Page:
Here's another story from The Taken King's first week, one which spread around the Destiny community like wildfire. Last Friday the game's travelling merchant Xur turned up with a new trick up his sleeve - an item named the Three of Coins which would boost your chance of getting the game's best loot from the next boss you killed. As things go in MMOs, people quickly worked out a strategy to farm this boost over and over. A particular mission had a checkpoint that let you retry its finale over and over if you killed its boss and yourself at the same time ("just run up to the Archon, point your rocket launcher at your feet and fire"). This technique's efficiency for gaining high-level loot so soon after the expansion's launch was so tantalising (and so unlikely to have been intended by Bungie) that when I logged in to Destiny the following morning I heard the broken voices of friends who had stayed up way past their bedtimes repeatedly trying the method before it could be patched out, and who were now armed with a haul of exotic items as a reward.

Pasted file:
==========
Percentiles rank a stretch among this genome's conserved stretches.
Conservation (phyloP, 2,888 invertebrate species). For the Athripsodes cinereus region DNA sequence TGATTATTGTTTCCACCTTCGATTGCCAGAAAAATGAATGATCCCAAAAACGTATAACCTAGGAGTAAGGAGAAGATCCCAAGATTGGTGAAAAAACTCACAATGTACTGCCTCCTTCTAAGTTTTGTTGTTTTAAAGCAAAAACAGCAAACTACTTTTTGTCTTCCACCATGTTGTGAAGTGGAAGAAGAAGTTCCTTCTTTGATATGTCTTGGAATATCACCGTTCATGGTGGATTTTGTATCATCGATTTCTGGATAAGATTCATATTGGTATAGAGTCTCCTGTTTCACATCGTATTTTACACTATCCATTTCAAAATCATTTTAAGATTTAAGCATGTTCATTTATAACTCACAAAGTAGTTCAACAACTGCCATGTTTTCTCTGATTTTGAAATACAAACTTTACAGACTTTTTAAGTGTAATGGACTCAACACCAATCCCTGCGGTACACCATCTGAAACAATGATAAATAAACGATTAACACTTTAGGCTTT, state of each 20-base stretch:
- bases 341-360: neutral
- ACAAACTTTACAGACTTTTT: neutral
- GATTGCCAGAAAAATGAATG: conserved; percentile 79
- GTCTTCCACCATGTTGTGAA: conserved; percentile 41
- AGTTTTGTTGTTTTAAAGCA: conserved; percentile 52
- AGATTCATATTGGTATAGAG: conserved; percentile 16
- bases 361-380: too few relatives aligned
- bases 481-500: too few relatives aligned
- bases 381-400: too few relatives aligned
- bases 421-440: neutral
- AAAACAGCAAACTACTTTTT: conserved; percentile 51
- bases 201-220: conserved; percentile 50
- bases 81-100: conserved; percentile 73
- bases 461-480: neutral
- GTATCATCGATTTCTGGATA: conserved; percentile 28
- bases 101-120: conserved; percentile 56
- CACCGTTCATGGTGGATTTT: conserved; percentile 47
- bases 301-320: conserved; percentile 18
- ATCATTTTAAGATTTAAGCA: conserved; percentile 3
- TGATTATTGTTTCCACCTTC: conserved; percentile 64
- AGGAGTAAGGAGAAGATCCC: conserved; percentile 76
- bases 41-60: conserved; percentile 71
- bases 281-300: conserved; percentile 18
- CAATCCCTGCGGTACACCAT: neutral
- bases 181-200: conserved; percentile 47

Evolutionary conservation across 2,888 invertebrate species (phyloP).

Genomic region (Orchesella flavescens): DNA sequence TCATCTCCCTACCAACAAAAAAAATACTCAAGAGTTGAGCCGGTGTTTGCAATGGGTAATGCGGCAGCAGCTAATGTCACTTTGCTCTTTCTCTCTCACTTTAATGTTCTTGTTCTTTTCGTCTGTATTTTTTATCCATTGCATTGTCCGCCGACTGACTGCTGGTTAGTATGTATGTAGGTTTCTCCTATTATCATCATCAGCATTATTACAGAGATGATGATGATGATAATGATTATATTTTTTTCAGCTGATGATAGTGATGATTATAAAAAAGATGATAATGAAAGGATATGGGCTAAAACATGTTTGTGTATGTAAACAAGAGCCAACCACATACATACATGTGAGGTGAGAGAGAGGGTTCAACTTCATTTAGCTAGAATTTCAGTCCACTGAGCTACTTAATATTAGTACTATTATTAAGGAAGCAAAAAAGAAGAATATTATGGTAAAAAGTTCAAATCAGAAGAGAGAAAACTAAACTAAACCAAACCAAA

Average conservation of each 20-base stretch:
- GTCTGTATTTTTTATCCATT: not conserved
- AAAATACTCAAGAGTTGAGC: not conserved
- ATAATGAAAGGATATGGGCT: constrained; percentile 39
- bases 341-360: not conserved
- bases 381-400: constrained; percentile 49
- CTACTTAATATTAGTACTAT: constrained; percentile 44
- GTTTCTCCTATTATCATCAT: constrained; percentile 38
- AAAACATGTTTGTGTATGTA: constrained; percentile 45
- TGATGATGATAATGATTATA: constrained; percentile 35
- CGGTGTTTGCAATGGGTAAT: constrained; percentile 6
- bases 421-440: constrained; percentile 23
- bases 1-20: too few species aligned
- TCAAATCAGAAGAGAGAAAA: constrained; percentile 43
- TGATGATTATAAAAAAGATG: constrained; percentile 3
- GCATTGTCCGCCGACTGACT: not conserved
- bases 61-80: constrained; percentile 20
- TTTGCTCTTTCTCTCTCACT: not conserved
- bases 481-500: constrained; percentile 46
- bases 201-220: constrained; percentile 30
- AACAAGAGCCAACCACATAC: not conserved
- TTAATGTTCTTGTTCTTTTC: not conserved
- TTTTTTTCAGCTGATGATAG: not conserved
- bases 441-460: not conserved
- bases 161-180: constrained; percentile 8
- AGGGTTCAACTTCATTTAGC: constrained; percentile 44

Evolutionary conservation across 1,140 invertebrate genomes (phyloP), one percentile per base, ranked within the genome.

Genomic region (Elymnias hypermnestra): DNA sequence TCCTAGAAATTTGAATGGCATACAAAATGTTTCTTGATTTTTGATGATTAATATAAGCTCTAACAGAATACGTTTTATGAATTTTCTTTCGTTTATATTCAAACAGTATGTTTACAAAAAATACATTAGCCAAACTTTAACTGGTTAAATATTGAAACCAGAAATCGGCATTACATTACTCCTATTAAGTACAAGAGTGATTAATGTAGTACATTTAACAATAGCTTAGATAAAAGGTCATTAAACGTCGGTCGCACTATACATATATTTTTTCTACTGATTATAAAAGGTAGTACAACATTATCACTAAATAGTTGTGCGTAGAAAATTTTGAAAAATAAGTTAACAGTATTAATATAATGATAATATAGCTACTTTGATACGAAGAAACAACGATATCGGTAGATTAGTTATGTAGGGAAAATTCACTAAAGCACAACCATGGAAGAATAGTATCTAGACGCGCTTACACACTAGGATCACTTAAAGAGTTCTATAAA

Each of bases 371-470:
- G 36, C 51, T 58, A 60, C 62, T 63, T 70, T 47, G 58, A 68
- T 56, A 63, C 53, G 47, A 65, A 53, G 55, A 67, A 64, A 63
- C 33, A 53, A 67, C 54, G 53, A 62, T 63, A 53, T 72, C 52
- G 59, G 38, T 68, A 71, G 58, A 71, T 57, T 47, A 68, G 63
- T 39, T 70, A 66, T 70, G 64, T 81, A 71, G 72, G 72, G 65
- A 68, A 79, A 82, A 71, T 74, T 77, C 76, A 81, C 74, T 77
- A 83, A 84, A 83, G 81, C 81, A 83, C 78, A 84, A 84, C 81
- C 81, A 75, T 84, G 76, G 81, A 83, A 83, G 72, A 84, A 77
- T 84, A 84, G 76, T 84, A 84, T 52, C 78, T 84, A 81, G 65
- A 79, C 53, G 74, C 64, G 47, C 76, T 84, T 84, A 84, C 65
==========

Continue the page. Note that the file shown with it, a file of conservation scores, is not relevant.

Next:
Destiny's new raid, King's Fall, is specifically designed to provide more experiences like this. Created and tested by many of the developers who built the Vault of Glass, the game's original and best raid experience, it is another activity designed to challenge the most seasoned Destiny players. Like Vault of Glass - and unlike the game's other raid, Crota's End - it is an experience designed from the Dreadnaught floor up to test the teamwork of all players in your fireteam of six. All of you must work together, split your party at specific moments, assign roles and support each other to survive its trials. There are also key moments where you and your fireteam can take a breather and spend time trying sections that let you play with some of your other skills - again, like Vault of Glass' jumping and stealth sections that acted as palate-cleansers before even tougher fights ahead.
When's a good time to review an MMO? After a week, The Taken King is still yet to reveal all of its secrets, but the impact is clear: with this expansion, Bungie has changed the foundations of Destiny for the better. This expansion is far larger, its focus far wider than anything that has gone before, and it has lifted the entire Destiny experience as a result - whether you start the game now, return after some time away or never stopped playing. By focusing on improvements to the game's story, as well as the stories players will forge themselves, Bungie has made The Taken King a hugely successful addition.